Spray with arsenate of lead while the beetles are feeding on the leaves. The beetles may be jarred down on sheets, as with the plum-curculio. Bag the clusters.

Grape Root-Worm (Fidia Viticida)

The small white grubs feed upon the roots, often killing the vines in a few years. The adults are small grayish brown beetles that eat peculiar chain-like holes in the leaves during July and August.


Cultivate thoroughly in June, especially close around the vines to kill the pupae in the soil. At the first appearance of the beetles, spray the plants with arsenate of lead at the rate of eight or ten pounds in one hundred gallons of water, to which should be added one gallon of molasses.

Grape-Slug Or Saw-Fly (Setandria Vitis)

Larva, about 1/2 inch long, yellowish green with black points, feeding upon the leaves; two broods.


Arsenicals; hellebore.

Grapeberry-Worm (Polychrosis Viteana)

Larva, about 1/4 inch long, feeding on the berry, often securing three or four together by a web; two broods.


Spray with arsenate of lead before blossoms open. Repeat after blooming and again in early July. Destroy wormy berries in August.


See Corn.

Grape-Vine Flea-Beetle (Graptodera Chalybea)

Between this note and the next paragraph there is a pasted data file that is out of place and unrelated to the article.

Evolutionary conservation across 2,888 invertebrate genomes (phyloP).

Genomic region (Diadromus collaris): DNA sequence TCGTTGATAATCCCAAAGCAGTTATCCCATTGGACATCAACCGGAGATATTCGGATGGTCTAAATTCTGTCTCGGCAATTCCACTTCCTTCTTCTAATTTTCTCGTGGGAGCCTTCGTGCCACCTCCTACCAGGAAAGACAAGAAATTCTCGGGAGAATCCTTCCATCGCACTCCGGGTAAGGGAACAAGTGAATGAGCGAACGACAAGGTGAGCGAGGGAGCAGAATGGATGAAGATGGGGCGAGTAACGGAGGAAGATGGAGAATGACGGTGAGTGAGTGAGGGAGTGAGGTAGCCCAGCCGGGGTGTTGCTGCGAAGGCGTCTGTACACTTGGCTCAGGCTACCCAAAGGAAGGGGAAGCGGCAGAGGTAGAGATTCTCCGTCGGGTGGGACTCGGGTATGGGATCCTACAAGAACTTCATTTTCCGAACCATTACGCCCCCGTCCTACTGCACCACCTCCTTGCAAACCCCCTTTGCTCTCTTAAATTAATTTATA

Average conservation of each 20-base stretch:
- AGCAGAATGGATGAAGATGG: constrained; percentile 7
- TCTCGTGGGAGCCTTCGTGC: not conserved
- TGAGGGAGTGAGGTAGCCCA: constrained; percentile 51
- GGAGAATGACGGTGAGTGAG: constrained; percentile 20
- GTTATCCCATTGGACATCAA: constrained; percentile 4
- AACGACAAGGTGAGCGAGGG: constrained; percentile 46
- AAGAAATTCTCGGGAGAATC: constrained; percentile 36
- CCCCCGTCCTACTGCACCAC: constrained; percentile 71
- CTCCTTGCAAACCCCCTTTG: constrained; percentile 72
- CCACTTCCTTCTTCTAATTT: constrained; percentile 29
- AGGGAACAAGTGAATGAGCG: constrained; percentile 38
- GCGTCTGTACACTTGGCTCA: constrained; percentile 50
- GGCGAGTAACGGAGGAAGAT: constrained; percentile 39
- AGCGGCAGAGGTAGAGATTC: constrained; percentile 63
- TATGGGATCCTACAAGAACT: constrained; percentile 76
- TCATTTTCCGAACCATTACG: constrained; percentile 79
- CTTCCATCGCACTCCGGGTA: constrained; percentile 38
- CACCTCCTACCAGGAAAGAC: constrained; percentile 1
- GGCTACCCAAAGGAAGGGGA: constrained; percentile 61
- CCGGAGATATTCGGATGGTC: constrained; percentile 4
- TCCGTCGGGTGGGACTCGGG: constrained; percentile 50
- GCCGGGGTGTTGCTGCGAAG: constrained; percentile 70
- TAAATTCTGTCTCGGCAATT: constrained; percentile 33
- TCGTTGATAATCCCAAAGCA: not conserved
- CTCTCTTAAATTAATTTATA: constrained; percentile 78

Beetle, of a blue metallic color, about 1/4 inch long, feeding upon the buds and tender shoots in early spring.


Arsenicals to kill the grubs on leaves during May and June. The beetle can be caught by jarring on bright days.

Grape-Vine Root-Borer (Memythrus Polistiformis)

Larva 1 1/2 inches or less long, working in the roots.


Thorough cultivation during June and July.


Dig out the borers.

Grape-Vine Sphinx (Ampelophaga Myron)

A large larva, 2 inches long when mature, green with yellow spots and stripes, bearing a horn at the posterior extremity, feeding upon the leaves, and nipping off the young clusters of grapes; two broods.

Catalogue of Insects, continued.


Hand-picking. Arsenicals early in the season. There are other large sphinx caterpillars which feed upon the foliage of the vine and which are readily kept in check by hand-picking and spraying.

Leaf-Hopper (Typhlocyba Comes)

These small yellowish leaf-hoppers, erroneously called "thrips," suck the sap from the under side of the leaves, causing them to turn brown and dry up.


Spray the under side of the leaves very thoroughly with one gallon "Black Leaf 40" in 1,000 gallons of water about July 1, to kill the young leaf-hoppers. When using tobacco extract, add about two pounds soap to each fifty gallons to make it spread and stick better. Repeat the application in a week or ten days. In houses, tobacco smoke, pyrethrum poured upon coals held under the vines, syringing with tobacco-water or soapsuds.